Mar 9, 2020
A recipe for better health
Decades of research has shown the important links between diet and disease. In a new series in Coverage, we explore how certain foods can help individuals manage—and in many cases improve—chronic conditions like diabetes, congestive heart failure, hypertension, high cholesterol and high blood pressure.
Late last summer at Rick Agbay’s annual checkup, his doctor broke some tough news: Agbay’s cholesterol, blood pressure and blood sugar levels all were elevated, and he needed to go on cholesterol-lowering medication.
A few weeks later, the Worcester resident received a follow-up call from a nurse case manager at his Medicare plan who asked if he wanted to speak with a nutritionist and make some diet changes to improve his health. Agbay enthusiastically agreed: “I knew I needed to do something,” he said.
Over the next three months, Agbay had phone consultations with Blue Cross Blue Shield of Massachusetts dietitian Nancy Dowling, who taught him about the foods that could help him manage his conditions. She shared recipes, tips and encouragement. By November, Agbay had lost 10 pounds, his bloodwork revealed that his cholesterol, blood pressure and blood sugar levels all had gone down, and his doctor agreed to let him go off his cholesterol medication.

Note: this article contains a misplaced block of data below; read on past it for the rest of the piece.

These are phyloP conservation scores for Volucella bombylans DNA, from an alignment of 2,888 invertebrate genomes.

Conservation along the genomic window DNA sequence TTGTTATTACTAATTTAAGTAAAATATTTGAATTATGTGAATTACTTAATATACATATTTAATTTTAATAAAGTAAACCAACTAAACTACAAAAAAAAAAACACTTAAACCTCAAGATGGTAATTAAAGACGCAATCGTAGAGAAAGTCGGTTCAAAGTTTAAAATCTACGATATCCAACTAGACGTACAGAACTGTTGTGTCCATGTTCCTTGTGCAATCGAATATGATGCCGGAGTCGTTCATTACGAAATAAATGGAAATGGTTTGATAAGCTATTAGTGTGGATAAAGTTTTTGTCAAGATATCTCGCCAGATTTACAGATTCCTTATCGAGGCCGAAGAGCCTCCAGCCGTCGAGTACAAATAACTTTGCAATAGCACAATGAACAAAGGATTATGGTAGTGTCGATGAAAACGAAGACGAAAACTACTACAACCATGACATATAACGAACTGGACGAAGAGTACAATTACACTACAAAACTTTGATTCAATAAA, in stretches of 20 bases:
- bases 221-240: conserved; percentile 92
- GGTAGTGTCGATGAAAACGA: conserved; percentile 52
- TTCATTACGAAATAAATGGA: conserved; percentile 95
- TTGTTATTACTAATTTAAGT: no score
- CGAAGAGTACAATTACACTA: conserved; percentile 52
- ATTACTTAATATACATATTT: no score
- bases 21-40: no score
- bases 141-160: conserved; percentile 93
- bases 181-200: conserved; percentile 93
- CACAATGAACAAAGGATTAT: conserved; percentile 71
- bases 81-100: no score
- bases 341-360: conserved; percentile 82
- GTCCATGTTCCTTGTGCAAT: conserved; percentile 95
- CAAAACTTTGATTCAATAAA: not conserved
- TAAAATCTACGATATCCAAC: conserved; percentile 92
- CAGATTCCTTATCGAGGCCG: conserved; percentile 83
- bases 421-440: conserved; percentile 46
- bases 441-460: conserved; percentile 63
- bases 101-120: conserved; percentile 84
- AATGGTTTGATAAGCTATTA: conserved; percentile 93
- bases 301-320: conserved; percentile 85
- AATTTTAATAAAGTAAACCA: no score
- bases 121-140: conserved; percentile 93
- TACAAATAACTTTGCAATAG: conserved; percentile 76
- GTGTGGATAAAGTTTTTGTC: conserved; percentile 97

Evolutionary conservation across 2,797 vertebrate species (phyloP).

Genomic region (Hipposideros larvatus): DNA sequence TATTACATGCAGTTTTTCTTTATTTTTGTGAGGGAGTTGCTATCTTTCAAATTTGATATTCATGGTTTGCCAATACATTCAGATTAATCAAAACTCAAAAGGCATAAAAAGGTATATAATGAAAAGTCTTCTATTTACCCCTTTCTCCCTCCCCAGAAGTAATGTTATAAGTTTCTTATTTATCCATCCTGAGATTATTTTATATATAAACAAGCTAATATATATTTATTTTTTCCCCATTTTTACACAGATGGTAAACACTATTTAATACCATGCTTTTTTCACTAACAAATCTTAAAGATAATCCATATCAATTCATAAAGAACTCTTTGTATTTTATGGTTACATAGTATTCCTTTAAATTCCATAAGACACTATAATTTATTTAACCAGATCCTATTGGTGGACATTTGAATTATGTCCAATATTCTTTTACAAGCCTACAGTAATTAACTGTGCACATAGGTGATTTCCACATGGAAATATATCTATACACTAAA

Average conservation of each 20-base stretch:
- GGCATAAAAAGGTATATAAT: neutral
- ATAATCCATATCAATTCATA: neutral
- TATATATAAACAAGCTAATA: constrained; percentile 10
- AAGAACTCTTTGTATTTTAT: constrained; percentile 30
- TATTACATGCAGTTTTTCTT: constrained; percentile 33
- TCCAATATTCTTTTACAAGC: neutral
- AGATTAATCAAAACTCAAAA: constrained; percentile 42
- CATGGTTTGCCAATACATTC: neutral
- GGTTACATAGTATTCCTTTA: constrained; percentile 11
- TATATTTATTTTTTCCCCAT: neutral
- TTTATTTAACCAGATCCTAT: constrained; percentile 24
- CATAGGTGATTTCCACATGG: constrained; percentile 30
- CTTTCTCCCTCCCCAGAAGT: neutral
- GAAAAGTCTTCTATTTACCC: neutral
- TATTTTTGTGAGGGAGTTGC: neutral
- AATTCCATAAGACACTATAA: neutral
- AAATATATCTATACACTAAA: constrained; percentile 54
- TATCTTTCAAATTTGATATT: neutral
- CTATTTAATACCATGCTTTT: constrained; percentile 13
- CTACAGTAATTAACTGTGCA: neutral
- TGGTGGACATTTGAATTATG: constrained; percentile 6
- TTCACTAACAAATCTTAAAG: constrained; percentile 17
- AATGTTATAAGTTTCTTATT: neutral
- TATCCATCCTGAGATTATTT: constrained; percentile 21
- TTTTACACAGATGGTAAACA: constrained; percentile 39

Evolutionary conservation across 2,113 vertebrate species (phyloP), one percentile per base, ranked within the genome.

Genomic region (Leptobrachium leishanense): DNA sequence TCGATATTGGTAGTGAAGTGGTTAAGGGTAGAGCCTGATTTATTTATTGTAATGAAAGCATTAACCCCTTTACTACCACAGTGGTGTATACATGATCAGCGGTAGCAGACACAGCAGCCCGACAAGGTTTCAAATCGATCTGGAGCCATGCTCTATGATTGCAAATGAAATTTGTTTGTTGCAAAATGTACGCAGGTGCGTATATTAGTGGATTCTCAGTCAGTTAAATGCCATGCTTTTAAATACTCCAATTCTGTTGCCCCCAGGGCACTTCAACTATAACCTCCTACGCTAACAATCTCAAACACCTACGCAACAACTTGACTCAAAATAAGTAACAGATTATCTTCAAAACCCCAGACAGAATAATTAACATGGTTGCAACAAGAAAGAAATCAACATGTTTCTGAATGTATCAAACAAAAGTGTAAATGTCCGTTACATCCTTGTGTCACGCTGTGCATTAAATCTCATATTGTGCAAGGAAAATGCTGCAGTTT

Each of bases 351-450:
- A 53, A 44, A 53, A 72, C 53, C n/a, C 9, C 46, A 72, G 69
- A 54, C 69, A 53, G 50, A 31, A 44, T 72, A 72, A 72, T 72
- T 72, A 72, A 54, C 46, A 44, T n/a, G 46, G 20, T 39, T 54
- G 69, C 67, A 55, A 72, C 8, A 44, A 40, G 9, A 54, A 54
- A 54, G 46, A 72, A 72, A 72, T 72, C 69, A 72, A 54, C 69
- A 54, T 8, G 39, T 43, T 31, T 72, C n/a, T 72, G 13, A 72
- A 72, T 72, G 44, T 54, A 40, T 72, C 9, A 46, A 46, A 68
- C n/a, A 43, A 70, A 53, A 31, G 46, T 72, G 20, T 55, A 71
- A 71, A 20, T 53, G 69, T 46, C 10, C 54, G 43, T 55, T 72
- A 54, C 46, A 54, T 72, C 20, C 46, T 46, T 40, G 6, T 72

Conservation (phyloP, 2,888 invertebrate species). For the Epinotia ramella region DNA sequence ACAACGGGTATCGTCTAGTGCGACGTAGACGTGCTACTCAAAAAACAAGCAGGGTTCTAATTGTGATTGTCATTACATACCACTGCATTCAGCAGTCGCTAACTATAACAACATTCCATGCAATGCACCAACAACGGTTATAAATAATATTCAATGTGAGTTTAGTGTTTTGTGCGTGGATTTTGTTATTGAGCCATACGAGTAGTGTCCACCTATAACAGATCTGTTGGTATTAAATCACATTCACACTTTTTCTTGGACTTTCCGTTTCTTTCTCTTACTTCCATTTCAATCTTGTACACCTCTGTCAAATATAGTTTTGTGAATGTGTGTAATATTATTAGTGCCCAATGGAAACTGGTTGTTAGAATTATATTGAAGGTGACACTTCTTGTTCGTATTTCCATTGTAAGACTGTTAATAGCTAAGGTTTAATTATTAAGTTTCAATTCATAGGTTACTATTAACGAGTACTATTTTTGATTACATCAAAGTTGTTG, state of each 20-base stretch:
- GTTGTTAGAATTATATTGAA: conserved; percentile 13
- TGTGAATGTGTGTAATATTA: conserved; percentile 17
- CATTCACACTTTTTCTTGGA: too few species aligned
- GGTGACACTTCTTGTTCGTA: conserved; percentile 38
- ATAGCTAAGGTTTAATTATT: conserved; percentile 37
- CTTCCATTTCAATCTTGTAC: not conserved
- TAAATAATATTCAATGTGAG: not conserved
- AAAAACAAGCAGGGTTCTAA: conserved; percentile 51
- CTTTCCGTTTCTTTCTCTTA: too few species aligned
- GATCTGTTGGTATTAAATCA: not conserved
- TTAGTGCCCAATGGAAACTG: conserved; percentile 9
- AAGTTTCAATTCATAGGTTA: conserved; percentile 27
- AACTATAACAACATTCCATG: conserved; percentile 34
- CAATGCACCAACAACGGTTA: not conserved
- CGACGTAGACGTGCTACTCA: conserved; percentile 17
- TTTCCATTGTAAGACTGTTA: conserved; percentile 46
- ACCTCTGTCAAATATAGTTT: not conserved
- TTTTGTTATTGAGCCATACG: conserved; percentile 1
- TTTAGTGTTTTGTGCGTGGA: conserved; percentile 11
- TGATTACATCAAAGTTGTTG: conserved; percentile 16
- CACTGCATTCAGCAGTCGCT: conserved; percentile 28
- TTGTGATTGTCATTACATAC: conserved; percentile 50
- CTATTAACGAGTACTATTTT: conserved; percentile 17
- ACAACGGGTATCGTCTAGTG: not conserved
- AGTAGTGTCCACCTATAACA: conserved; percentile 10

One of Agbay’s first calls after getting the good news was to Dowling: “Nancy’s great,” Agbay said. “I don’t think I could have done this if she didn’t motivate me. There’s no question her guidance helped me.”
A cardiologist’s insights
How does diet affect your heart? Ask a heart transplant doctor.
Dr. Amanda Vest, medical director of the Cardiac Transplantation Program at Tufts Medical Center, says some heart transplants may be prevented with lifestyle changes, such as improved diet, more physical activity, stopping smoking and moderate weight loss for those who are overweight.
“High cholesterol and high blood pressure encourage inflammation inside the coronary arteries that take blood to the heart muscle,” said Vest, who is also co-director of the nutrition course at Tufts University School of Medicine. “These conditions cause cholesterol to deposit in the artery, creating what is known as a plaque, narrowing the coronary artery and increasing the risk for cardiovascular diseases including a heart attack.”